play therapy


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play therapy

[′play ‚ther·ə·pē]
(psychology)
A form of treatment, used particularly with children, in which a child's play, as with dolls in the presence of a therapist, is used as a medium for expression and communication.
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Al Wakra Hospital has developed a therapeutic approach that uses play therapy and simulation to help children comprehend their illness.
Play therapy is one of the few interventions that provides an opportunity for younger children to heal from trauma and toxic stress.
Play therapy improves pre-school children's self-concepts, external behavioral functioning, and language development.
In contrast to the broad focus of Kadusen and Schaefer's book, Nancy Boyd Webb 's book, Play Therapy with Children and Adolescents in Crisis (41st ed.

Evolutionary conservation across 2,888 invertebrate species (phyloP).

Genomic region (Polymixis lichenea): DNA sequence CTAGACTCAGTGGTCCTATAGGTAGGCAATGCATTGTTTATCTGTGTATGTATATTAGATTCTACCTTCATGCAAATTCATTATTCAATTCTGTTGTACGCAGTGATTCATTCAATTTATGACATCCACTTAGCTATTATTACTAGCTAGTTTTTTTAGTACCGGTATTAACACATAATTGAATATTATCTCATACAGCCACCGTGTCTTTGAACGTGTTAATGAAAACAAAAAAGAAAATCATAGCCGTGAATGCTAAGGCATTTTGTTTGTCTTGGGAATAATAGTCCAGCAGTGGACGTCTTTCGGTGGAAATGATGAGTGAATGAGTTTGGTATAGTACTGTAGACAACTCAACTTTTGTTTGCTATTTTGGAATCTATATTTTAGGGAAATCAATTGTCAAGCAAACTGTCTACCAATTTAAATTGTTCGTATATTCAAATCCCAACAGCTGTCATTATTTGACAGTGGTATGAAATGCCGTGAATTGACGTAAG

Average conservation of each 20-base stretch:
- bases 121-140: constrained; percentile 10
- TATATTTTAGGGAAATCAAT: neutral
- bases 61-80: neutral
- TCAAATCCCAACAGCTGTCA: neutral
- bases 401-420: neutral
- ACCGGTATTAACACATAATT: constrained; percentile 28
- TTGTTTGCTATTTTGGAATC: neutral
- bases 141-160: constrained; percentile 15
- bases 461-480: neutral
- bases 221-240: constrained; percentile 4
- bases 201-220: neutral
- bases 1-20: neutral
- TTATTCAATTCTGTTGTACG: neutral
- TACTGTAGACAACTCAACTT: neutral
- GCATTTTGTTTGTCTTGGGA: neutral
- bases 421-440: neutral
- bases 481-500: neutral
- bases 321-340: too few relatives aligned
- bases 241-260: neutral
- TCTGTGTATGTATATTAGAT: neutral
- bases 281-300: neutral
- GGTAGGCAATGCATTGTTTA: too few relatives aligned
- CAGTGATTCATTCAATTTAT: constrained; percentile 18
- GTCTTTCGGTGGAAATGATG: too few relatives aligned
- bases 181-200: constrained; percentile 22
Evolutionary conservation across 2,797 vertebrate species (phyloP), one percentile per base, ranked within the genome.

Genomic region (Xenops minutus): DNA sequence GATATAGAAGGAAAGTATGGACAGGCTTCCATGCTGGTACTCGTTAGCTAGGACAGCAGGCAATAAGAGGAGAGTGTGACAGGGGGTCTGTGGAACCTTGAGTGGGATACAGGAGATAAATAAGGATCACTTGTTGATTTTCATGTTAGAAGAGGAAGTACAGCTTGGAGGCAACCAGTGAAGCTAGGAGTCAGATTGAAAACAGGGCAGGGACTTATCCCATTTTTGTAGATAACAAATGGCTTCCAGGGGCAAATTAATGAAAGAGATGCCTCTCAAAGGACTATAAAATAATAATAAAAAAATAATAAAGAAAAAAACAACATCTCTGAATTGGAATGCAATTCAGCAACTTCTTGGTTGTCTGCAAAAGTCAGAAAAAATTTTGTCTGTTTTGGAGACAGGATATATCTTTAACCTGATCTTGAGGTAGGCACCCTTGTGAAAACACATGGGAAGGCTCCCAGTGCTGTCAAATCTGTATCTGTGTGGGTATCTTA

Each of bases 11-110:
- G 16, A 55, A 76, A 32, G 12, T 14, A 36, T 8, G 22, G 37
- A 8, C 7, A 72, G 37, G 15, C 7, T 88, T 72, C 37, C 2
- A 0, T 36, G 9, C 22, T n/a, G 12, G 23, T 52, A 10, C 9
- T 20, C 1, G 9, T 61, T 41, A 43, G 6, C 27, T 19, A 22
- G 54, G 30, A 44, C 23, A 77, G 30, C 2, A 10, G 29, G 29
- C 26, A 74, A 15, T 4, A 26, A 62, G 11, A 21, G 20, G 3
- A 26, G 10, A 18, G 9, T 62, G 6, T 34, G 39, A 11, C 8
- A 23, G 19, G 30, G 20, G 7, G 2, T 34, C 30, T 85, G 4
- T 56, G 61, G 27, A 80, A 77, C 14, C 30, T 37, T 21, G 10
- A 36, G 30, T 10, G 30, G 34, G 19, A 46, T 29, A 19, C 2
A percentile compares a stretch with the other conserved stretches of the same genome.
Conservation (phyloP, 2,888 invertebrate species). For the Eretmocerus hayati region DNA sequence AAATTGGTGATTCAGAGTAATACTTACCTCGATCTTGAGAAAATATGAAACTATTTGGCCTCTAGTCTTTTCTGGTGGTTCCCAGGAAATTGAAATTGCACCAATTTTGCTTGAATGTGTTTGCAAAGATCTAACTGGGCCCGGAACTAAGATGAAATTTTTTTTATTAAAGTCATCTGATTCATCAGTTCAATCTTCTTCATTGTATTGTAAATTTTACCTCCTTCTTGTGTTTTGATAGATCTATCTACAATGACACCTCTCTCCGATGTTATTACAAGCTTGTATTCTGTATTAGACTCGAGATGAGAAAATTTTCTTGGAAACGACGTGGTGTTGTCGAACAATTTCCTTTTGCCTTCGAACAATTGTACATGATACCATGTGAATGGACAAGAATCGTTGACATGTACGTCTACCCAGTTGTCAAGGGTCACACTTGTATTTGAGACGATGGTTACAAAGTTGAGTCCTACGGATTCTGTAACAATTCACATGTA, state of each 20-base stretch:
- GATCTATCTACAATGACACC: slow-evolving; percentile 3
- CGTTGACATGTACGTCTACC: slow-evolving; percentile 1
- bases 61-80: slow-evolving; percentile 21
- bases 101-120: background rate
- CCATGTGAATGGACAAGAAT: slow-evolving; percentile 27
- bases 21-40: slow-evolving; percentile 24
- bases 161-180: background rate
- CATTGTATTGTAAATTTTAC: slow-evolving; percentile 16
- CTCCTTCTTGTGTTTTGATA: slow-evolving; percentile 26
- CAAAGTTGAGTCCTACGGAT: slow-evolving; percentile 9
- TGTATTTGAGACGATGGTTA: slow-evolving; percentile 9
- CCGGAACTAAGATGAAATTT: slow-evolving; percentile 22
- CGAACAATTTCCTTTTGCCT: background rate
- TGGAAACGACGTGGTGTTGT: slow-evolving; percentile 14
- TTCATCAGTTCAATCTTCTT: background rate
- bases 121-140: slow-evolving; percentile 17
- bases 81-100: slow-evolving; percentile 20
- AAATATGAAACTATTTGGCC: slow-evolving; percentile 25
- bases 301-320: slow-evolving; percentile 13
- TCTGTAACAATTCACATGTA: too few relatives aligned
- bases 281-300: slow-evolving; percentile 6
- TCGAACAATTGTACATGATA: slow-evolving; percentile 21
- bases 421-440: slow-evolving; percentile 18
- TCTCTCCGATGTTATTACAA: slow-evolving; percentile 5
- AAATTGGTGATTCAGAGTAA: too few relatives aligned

Researchers have also identified familiar patterns in the progression of play within play therapy.
Adlerian play therapy has four phases: building the relationship, investigating the lifestyle, gaining insight, and providing reorientation/reeducation.
Child-centered play therapy (CCPT) is a developmentally responsive intervention for children based on the philosophy of Carl Rogers's (1957) person-centered approach (Axline, 1974; Landreth, 2012; Ray, 2011).
She said play therapy significantly contributed to the rehabilitation of many victims of abuse supported by the DFWAC.
The authors investigated the hypothesis that providing play therapy would improve academic achievement in first grade students.
Mum Sara Harvey is delighted with the difference a Play Therapy Pod has made in encouraging her two-year-old autistic son Frank to talk.
Implications for play therapy training and future directions for research are discussed.
Play therapy is an empirically supported intervention used to address a number of developmental issues faced in childhood.